5th Annual Nissan Jam: SoCal’s All Nissan, Datsun, and Infiniti Car Show

Whether it’s Nissan’s 240SX, the 300ZX, classic collector Skylines, or the company’s newest generation of vehicles that you enjoy, the 5th Annual Nissan Jam car show in Anaheim, California offers the perfect opportunity to get up close and personal to a massive collection of rare, high-quality show and race cars.

With the success of last year’s Nissan Jam event held at La Palma Park in Anaheim, CA, the teams from Japanese Classic Car Show (JCCS) and Japanese Nostalgic Car (JNC) joined forces once again to deliver another memorable event in 2017. This year celebrates the 50th anniversary of the Datsun 510, a milestone for a vehicle whose popularity among today’s tuner crowds has increased tremendously.

Joel Tan has been making a name for himself within the show car circuit. If Tan’s name sounds familiar, that’s because we featured his immaculate home-built ’73 Toyota Sprinter Trueno in our 2016 Wekfest Long Beach coverage.

Tan was up to his usual tricks once again as he unveiled his newest creation late last year, a ’72 Skyline Hakosuka. The “works” style look was achieved using Victory 50 headlight covers and a custom oil cooler which now resides where the front bumper was originally located. The formerly mild mannered GTX received a complete makeover using Victory 50 coilovers and fender flares to tuck a set of SSR MKI’s measuring 13×10-inch -28mm offset up front and 14×12-inch -51mm offset on the rear. A Victory 50 big brake kit was also installed as Tan regularly takes his machine to the canyons for some spirited driving.

“I built this Skyline GTX with a livery that was common among race cars from the early ’70s.”

“The fender flares and wheels I powder coated in gold offers the perfect combination for this project” states Joel.

Under the hood sits Nissan’s L28 straight-six engine using Mikuni AA 3Triple carburetors and Ireland Engineering velocity stacks. The cylinder head was rebuilt and massaged with a full port and polish job. While the drivetrain consists of a Nismo clutch, lightweight flywheel, and close ratio transmission.

He began sourcing parts from random shops and online sources from overseas to puzzle together the interior. Finding parts for a Skyline isn’t exactly an easy task but somehow Joel was able to bring it together and even threw on this cool Sapporo beer shift knob as the final touch.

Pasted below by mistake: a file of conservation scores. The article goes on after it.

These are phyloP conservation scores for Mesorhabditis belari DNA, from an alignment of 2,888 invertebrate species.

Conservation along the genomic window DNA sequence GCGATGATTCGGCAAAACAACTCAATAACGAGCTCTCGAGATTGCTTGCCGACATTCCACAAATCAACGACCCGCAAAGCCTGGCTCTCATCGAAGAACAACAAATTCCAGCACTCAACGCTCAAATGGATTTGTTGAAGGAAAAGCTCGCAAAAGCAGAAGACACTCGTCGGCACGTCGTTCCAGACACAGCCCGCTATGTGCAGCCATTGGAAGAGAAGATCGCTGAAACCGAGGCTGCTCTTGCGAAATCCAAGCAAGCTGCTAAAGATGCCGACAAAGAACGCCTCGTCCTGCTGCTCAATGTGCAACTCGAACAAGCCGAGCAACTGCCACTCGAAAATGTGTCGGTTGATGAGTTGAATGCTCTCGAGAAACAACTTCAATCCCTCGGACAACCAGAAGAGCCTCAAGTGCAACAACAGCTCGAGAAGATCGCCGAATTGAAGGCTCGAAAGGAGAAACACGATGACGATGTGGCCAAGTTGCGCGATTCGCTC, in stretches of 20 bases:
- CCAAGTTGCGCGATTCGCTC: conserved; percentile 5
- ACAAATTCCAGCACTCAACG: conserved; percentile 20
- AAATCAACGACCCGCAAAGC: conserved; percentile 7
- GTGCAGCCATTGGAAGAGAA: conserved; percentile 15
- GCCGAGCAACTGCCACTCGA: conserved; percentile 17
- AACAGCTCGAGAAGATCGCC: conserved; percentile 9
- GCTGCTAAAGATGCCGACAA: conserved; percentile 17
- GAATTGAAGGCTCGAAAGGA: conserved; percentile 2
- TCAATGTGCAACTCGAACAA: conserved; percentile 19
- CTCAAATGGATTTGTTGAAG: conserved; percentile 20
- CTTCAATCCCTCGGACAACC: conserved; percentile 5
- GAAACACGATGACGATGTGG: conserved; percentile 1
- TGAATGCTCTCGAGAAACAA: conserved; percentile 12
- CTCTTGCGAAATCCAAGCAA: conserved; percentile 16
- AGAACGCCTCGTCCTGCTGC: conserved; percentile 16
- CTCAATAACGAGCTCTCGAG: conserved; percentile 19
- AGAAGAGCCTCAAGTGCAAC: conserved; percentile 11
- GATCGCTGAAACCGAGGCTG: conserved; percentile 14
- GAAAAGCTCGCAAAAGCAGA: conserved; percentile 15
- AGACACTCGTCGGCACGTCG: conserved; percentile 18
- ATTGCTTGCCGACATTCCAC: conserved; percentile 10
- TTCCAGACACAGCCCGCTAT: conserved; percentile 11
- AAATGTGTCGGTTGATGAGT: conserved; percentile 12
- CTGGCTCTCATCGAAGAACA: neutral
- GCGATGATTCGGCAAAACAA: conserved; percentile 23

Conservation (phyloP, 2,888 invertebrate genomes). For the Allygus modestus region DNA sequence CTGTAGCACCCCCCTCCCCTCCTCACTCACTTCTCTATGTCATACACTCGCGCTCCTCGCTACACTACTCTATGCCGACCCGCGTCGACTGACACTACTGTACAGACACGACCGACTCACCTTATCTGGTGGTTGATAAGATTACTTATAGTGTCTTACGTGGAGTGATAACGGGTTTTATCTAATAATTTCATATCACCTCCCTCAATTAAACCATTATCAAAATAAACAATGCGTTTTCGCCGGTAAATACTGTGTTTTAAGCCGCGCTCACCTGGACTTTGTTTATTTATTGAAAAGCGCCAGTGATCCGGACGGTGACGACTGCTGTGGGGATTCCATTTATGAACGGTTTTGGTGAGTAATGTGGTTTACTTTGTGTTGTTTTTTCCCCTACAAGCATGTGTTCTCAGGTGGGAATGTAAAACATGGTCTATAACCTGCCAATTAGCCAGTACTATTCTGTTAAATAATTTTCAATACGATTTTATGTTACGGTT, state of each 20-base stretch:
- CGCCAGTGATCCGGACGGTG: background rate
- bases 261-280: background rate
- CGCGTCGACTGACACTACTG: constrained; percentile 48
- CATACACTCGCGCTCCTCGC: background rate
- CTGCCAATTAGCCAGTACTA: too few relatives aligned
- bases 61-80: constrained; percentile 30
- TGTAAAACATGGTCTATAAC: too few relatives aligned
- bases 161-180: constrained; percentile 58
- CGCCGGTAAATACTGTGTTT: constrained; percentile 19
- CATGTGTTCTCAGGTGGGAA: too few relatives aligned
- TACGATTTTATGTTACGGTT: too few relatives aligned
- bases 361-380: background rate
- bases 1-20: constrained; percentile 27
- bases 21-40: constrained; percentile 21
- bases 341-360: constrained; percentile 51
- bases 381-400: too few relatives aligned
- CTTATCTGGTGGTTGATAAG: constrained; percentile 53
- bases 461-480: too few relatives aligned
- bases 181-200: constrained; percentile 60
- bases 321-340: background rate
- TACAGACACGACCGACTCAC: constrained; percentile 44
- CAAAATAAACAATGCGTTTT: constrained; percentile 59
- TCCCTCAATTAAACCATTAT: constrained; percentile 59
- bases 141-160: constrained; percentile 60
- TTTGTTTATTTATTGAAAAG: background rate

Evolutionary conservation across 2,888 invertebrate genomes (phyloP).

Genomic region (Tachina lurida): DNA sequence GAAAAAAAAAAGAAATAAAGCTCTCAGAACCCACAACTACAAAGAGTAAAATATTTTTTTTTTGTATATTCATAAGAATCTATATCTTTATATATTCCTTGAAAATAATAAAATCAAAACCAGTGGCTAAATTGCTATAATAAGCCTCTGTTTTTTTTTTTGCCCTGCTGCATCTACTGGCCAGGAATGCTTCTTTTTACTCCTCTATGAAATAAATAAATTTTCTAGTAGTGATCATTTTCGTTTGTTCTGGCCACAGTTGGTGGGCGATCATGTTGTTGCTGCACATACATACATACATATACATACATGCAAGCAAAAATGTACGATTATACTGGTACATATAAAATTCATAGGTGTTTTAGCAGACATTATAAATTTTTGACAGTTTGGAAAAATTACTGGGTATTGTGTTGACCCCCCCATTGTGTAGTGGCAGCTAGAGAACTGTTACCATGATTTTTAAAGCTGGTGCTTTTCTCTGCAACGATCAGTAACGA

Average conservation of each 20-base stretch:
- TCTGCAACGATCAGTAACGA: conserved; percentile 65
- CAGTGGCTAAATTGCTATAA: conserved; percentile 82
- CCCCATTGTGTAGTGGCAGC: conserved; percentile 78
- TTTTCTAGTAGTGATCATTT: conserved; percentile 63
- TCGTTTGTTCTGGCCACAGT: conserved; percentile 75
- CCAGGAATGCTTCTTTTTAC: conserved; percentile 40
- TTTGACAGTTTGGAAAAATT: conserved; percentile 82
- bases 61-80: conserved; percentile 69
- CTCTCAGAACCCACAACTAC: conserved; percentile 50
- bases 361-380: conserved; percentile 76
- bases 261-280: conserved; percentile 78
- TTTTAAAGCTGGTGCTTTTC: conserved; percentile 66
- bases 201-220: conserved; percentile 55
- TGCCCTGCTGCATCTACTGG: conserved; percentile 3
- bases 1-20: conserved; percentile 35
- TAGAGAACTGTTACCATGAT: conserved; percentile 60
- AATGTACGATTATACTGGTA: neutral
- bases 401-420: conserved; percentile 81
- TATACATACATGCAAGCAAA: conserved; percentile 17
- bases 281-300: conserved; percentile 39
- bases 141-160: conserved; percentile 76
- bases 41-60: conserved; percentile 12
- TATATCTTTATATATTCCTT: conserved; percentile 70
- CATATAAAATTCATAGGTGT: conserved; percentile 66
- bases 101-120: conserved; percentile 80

“When I purchased the car, the exterior was in decent condition but the interior needed the most attention,” recalls Tan.

It was no surprise that Tan received two awards at Nissan Jam for 1st place Best in Class and top honors with the Japanese Nostalgic Car Award.

This 2009 Nissan GT-R R35 was outfitted with a Rocket Bunny widebody kit and carbon fiber hood. The GTR was resprayed in a custom black cherry hue with gold accents to deliver a unique look to an already stellar car. Perhaps the most unusual item on this car was the roll call plastered on the doors.

Pepper, bread, milk, pineapple, and eggs? The clever logo styling ques were taken from various performance manufactures such as NOS and Greddy, which we immediately believed the owner to be some sort of chef or Sous chef. However upon research of the “#brokelife” sticker we came to find out that the stickers were nothing more than a list of foods consumed in order to save every penny for spending on building his GT-R. Never the less it was a cheeky promotion for a man who relegates himself to a strict Cup O Noodles diet in the name of his hobby.

We were excited to see one of Team A-Bo-Moons’ Nissan R32 drift car from Hiroshima Japan make its appearance at this year’s show. The name A-Bo-Moon was derived from the founders of the drift team, the Satsukawa brothers. The younger brother Akinobu Satsukawa’s first name “Abo” was combined with “Moon” from the cartoon Sailor Moon. Both older brother Tomonori and Akinobu have a strong passion for drifting—and the Nissan R32—so they started a drift team with matching R32 4-door Skylines in the same color and graphic schemes. The wheel and aero packages are the only way to differentiate between the seven different team members’ cars. Other than that, the cars are all mirror images of one another. Over the past few years, Team A-Bo-Moon has become a cult classic among the Japanese and US drift fanatics thanks to their crazy personalities and aggressive vehicle appearance.

Akinobu’s R32 was stateside from a previous drift demo event held on the East coast. The R32 is powered by a RB20DET power plant with a GT2530 turbocharger and Tomei camshafts. Cooling upgrades consist of a Koyorad oil cooler and aluminum radiator. For suspension, Swift coilovers are fitted on all four corners with Gouhara extended lower arms, tension rods, rear upper control arms, and traction rods. The exterior modifications on his car mix together a BN-Sports hood, a drag wing, Ganador mirrors and a 326-Power roof wing. A set of Work VS-KF wheels in 17×9-inch +0 offset occupy the front fenders, while 17×9.5-inch -5 offset inhabit the rears.

Speaking of drift cars, this second-generation Infinity Q45—otherwise known as the Nissan Cedric (Y33-chassis) in Japan—probably isn’t most people’s first choice to shred sideways. Ernie Gonzalez definitely was thinking outside the box when he built his drift machine, and was fueled by the doubters within the drift scene.